Disabled bouncer barred from job over ‘discriminatory’ new industry rules


By Raya Al Jadir

The only wheelchair-user to secure accreditation as a nightclub bouncer is fighting “discriminatory” new rules that have led to the loss of his licence, just as he is being recognised for three decades of community service.

John Young is to be presented later this month with a British Citizen Award (BCA) – which recognises “individuals doing extraordinary things in the local community” – only weeks after being told he had lost his (pictured (SIA) licence because of new regulations.

He had held his licence for six years, but it was downgraded in December because new rules state that a door supervisor must be able to escort a person up and down a flight of stairs and, if necessary, be able to restrain a customer.

Although he has some martial arts training – has a blue belt in karate – he is unable to “sit on somebody”, as he says he would need to be able to do under the new rules, because of how long it would take to get out of his wheelchair safely.

As a result, he can now work at retail locations such as Primark or Marks and Spencer, but not at licensed venues such as bars and nightclubs.

SIA has told Young (pictured) it is looking at whether it will be able to make reasonable adjustments for him and other disabled people, but that any changes to its licensing rules are unlikely to be introduced until early 2017, because they would need to be approved by the home secretary.

Even if that happens, he will have to complete another course – costing £240 – and resit his exams later in 2017 before he can resume his career.

He said: “If a black or Asian or gay person can do the job, why can’t a disabled person? If you are not discriminating against others, why the disabled?”

He said that “if SIA had their way then no disabled person would be able to apply for the licence in the future.

“Given the right opportunity and reasonable adjustments being made, we can contribute to the economy.”

He said his fight against SIA had been a “one-man crusade”, although he praised the support of his Conservative MP, Richard Harrington, and the Hertfordshire council-funded employment agency Work Solutions.

An SIA spokesman said the organisation did not comment on individual cases, but was “committed to tackling equality and diversity issues”.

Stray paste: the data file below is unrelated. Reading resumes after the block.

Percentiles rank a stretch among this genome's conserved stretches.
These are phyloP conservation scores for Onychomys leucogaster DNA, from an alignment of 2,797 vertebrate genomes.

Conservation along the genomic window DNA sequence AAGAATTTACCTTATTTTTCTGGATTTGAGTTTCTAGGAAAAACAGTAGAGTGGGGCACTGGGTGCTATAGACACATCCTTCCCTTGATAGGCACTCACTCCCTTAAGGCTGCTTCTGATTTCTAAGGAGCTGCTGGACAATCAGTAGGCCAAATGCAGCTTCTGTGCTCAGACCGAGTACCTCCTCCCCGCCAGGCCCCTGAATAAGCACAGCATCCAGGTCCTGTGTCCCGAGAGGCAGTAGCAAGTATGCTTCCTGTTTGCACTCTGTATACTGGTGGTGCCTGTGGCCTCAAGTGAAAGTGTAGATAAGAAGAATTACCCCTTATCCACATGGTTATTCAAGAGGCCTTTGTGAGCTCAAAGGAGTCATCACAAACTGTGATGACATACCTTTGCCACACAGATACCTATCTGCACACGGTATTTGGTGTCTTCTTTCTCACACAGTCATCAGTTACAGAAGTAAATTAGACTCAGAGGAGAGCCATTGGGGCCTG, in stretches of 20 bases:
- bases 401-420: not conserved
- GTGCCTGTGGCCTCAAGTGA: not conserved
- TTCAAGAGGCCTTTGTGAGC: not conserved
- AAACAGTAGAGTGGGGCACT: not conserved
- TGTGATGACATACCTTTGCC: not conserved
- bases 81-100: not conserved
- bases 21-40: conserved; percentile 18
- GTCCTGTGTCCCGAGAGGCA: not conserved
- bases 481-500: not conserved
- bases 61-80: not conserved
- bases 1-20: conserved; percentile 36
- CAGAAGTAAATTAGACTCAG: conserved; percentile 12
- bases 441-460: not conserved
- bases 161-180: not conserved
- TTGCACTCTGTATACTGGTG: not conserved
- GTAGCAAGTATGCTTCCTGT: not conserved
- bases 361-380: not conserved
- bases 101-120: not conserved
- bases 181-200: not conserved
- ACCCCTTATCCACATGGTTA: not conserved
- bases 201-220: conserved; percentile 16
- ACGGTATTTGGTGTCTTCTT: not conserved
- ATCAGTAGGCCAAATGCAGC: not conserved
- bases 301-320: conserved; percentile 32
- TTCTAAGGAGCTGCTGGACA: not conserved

He said: “Following a number of deaths and injuries involving physical intervention by door supervisors, we were directed by the Home Office to require all door supervision licence holders to obtain a top-up qualification on physical intervention when they renewed their licence in order to ensure public safety. 

“Those not wishing to take the top-up training are eligible instead to renew their licence as a security guard.” 

He said the top-up qualification “includes escorting and disengagement skills”, and added: “We understand that some door supervisors may not be able to complete the training that leads to the top-up qualification. 

“We are fully considering what steps can reasonably be taken to avoid the disadvantaging of disabled people, while at the same time ensuring the safety of members of the public.

“Any proposals regarding amendments to our licensing criteria for disabled people would be subject to a consultation.”

A Home Office spokesman said the department did not think there was anything it could add to the SIA statement.

Young had wanted to join the armed forces as a child but was unable to do so because of his impairment.

He decided instead to join the security industry, as it was “a way of serving the country and making it secure in some way”.

He said: “I thought there are so many disabled people who spend huge amounts of money in pubs and nightclubs… so why not apply to security jobs and show people that disabled people like me can do the job.”

He qualified after attending a college in Hertfordshire in 2009, where the only adjustment he needed was a scribe to write his answers for him, with his exam held in private with his own invigilator.

Young, who also works as a disability awareness trainer, has been a member of the charity Bushey and Watford Physically Handicapped and Able Bodied (PHAB) since the age of 17, nearly 30 years ago.

As a former chair of the club, which takes its members on activities such as bowling and rock-climbing, he has worked to improve access within the community and to promote PHAB’s work, as well as improving the outlook of young disabled people.

He has also qualified as a disability athletics coach, and runs coaching sessions in the community.

Young will be one of 33 recipients of a BCA medal of honour at a ceremony in the Houses of Parliament next week.

He said he was “elated” to be recognised with a British Citizen Award, and added: “It is a good thing to be recognised, but I don’t do it for the applause, I do it because it is something that needs doing for the good of the disabled community.”

He said: “I do what I can do; I know that if my work will help me that it will also help many other disabled people.

“My voice is not just my own, but it is for the disabled community. For me, it is about keeping disabled issues and disabled rights in the public domain and in the public interest.”

He added: “Sometimes I feel like a third-class citizen when it comes to goods and services, and in 2016 you should not feel like that.”

  • User Ratings (6 Votes)
  • That is shocking.

    That they should specify stairs as a necessary requirement is awful.
    All nightclubs and licensed premises should be accessible to disabled people
    under the Equality Act 2010 and so they ALL should have ramps or lifts
    which would mean he could escort people out using those methods which
    would make the stairs requirement unecessary.

    This is not only discriminatory towards this gentleman but encourages discrimination
    towards everyone using nightclubs